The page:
This tiny drone can pollinate crops to help overworked bees

pollination drones bees

Bees are among the most hardworking creatures on the planet. But in many parts of the world, honeybee colonies are declining so quickly that even the United Nations is worried. About two-thirds of the crops that feed the world rely on pollination by bees and other insects. Without them, we’d be looking at an agricultural doomsday scenario. And this is exactly what a University of Maryland professor wants to avoid – with the help of an army of tiny drones.

Yiannis Aloimonos is developing RoboBeeHive, an artificial beehive that would house a bunch of small drones within a bigger, arm-length drone. This beehive will be able to attach itself to a tree, opening up to unleash a swarm of tiny drones.

According to a statement by the University of Maryland Institute for Advanced Computer Studies:

The drones use artificial intelligence to autonomously navigate and avoid obstructions — animals, trees, or other drones busy spreading pollen — as they carry pollen between plants that stick to simulated bee fur. And if the weather takes a turn for the worse, a message from the “hive” calls them back.

The biggest challenge for Aloimonos and his team was to assemble the processors, cameras, and other sensors on the limited surface area of the palm-size drones. So, they sought inspiration from the bees themselves.

Pollination drones navigate like busy bees

Instead of mapping the world with LiDAR or other systems that larger drones might use, these pollinator drones use what’s known as “active perception.” Meaning, like busy bees, they’re in constant motion to gain a better understanding of their surroundings. This helps the drones to collect data about the space around them and move autonomously.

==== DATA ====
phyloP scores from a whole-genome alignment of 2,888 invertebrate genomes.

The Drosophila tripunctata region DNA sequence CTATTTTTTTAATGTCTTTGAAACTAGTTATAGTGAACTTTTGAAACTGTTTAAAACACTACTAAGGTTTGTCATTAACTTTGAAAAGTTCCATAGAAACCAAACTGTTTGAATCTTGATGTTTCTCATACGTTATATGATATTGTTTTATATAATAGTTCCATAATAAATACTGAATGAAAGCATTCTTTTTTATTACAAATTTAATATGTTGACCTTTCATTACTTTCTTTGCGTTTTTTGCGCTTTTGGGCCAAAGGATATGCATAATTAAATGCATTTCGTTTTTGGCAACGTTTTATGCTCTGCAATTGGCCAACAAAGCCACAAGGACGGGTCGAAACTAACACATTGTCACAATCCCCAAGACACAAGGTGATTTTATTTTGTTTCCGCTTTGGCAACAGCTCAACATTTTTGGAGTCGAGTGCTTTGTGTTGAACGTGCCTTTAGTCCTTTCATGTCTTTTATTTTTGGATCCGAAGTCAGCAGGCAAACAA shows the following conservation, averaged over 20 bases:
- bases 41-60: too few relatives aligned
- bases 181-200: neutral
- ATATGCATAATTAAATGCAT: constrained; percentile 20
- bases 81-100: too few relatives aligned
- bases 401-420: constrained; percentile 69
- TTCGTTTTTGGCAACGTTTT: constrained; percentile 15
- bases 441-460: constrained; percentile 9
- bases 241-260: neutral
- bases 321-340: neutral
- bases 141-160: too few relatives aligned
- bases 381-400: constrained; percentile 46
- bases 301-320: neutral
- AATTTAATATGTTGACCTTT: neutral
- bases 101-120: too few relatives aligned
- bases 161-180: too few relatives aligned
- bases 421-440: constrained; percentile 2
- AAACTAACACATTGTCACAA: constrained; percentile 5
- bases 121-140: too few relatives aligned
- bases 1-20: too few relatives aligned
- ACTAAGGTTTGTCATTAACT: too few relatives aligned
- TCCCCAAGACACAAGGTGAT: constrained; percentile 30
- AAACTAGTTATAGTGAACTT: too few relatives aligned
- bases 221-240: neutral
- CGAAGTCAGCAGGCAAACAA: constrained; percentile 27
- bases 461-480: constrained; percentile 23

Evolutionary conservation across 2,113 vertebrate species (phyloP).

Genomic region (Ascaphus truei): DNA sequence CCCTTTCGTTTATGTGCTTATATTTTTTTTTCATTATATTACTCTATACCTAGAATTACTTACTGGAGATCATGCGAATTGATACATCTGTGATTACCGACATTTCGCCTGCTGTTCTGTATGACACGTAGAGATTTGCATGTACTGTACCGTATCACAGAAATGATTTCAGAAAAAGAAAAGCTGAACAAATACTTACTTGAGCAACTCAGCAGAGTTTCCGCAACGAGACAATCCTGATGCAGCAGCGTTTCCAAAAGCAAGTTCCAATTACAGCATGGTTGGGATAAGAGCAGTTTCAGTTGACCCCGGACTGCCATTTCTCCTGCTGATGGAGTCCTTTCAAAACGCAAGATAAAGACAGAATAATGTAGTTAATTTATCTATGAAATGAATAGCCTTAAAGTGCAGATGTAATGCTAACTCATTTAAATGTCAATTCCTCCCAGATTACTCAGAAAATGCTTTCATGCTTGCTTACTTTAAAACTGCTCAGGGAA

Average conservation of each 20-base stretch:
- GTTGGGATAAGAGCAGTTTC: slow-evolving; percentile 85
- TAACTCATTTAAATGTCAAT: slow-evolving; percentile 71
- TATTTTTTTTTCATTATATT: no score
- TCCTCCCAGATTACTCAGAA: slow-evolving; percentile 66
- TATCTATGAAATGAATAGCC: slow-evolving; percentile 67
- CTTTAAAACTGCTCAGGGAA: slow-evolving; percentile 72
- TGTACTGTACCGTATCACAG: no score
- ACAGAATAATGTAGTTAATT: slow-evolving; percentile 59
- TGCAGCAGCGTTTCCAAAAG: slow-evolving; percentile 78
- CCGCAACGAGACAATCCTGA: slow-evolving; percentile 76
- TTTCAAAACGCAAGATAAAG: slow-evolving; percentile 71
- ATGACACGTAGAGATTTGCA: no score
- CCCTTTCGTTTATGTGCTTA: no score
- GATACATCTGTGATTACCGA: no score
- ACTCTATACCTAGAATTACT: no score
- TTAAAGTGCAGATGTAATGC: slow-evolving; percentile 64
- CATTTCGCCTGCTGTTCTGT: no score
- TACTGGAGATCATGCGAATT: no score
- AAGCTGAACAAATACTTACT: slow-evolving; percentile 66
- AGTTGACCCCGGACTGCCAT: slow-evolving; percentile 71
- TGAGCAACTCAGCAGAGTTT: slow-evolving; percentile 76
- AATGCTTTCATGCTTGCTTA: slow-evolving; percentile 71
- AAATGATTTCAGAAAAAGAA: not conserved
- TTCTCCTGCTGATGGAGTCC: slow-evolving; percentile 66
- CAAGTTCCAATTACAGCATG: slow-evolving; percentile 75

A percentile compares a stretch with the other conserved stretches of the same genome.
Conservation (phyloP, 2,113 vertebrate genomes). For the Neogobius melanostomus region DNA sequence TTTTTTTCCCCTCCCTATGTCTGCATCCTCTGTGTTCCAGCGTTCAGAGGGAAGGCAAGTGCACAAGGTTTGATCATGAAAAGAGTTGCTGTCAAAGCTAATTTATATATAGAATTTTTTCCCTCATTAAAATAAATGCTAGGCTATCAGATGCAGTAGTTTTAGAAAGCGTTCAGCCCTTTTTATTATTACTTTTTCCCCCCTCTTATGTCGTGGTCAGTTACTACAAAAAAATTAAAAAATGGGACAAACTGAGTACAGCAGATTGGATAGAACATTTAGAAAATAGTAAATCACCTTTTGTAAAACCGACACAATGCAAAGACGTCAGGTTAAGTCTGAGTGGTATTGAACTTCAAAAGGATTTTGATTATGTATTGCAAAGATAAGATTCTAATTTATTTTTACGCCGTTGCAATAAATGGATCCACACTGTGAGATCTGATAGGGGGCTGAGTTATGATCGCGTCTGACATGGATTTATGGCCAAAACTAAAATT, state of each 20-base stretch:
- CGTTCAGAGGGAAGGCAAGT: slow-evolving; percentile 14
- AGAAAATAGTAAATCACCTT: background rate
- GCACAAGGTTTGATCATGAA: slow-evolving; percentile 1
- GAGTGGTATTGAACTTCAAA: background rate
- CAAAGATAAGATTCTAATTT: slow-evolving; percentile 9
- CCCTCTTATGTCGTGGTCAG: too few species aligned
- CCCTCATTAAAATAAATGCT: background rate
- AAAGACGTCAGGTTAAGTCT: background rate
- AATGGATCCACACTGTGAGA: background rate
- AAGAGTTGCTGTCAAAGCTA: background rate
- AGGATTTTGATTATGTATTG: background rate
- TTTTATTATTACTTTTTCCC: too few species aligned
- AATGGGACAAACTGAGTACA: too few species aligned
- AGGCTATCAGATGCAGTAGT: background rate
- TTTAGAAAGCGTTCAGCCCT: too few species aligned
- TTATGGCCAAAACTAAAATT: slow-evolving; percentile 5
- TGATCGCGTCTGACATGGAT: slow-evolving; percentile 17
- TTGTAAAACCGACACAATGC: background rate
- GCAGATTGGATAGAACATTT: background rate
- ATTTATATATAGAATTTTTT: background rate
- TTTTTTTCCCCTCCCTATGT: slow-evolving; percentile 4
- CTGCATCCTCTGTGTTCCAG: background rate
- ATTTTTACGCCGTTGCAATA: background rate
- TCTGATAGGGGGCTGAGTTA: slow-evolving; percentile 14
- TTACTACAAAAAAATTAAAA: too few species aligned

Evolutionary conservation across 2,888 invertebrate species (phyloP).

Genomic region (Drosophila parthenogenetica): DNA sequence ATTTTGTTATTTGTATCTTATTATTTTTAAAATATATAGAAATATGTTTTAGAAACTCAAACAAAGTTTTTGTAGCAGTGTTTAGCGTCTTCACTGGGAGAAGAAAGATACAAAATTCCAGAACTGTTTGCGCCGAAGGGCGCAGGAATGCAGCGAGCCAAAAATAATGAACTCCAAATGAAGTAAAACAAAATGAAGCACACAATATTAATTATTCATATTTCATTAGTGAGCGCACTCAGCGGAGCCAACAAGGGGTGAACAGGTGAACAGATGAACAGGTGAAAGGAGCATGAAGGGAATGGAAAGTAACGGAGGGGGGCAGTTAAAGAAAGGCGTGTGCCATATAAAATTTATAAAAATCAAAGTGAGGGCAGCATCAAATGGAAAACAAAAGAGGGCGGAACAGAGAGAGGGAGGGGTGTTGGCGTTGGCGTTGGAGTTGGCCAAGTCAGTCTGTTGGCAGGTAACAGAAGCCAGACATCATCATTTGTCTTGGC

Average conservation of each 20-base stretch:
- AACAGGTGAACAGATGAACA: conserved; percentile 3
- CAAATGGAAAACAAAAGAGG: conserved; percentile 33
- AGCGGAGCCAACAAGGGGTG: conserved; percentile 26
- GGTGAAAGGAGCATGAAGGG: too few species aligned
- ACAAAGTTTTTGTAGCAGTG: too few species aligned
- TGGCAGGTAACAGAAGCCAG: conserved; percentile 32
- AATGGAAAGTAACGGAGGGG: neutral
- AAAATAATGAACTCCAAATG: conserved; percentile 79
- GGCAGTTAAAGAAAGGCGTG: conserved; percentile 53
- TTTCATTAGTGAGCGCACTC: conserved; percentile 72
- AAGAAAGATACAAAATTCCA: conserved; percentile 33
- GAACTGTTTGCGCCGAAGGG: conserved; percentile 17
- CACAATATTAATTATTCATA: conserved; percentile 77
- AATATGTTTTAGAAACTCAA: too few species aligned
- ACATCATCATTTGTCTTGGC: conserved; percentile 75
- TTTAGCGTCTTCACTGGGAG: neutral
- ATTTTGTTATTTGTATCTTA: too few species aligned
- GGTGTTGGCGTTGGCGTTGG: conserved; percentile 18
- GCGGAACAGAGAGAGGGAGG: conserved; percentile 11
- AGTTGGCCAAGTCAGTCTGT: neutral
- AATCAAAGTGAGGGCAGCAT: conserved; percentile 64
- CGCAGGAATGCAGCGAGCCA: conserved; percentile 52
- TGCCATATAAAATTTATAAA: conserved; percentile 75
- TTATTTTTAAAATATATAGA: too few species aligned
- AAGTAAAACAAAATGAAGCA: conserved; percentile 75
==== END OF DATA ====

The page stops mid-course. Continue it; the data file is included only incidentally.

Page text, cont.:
Also read: Can drone swarms fly indoors without bumping into each other?

With two onboard cameras providing 360-degree vision, these pollination drones can also be used for tasks other than pollinating crops. For example, inspecting bridges to spot cracks and other problems, or assisting in search-and-rescue operations by self-navigating through rubble and broken windows to find trapped people.

Nitin Sanket, a graduate student working with Aloimonos, says:

The general idea is if you want to do these operations, having human operators is expensive. You need a lot of training. And the other thing is, if you deploy 1,000 drones, you need 1,000 operators, which is not always possible. That’s why we want them to be as autonomous as possible; it makes it cheaper, faster and more efficient in every way.

Artificial intelligence has gained prominence in the last five years. That has helped us to do things, which were not possible at this scale before. We can have the capability to do stuff which the bigger drones do, but with more minimalistic software.

Read more: When small drones team up to deliver heavy packages

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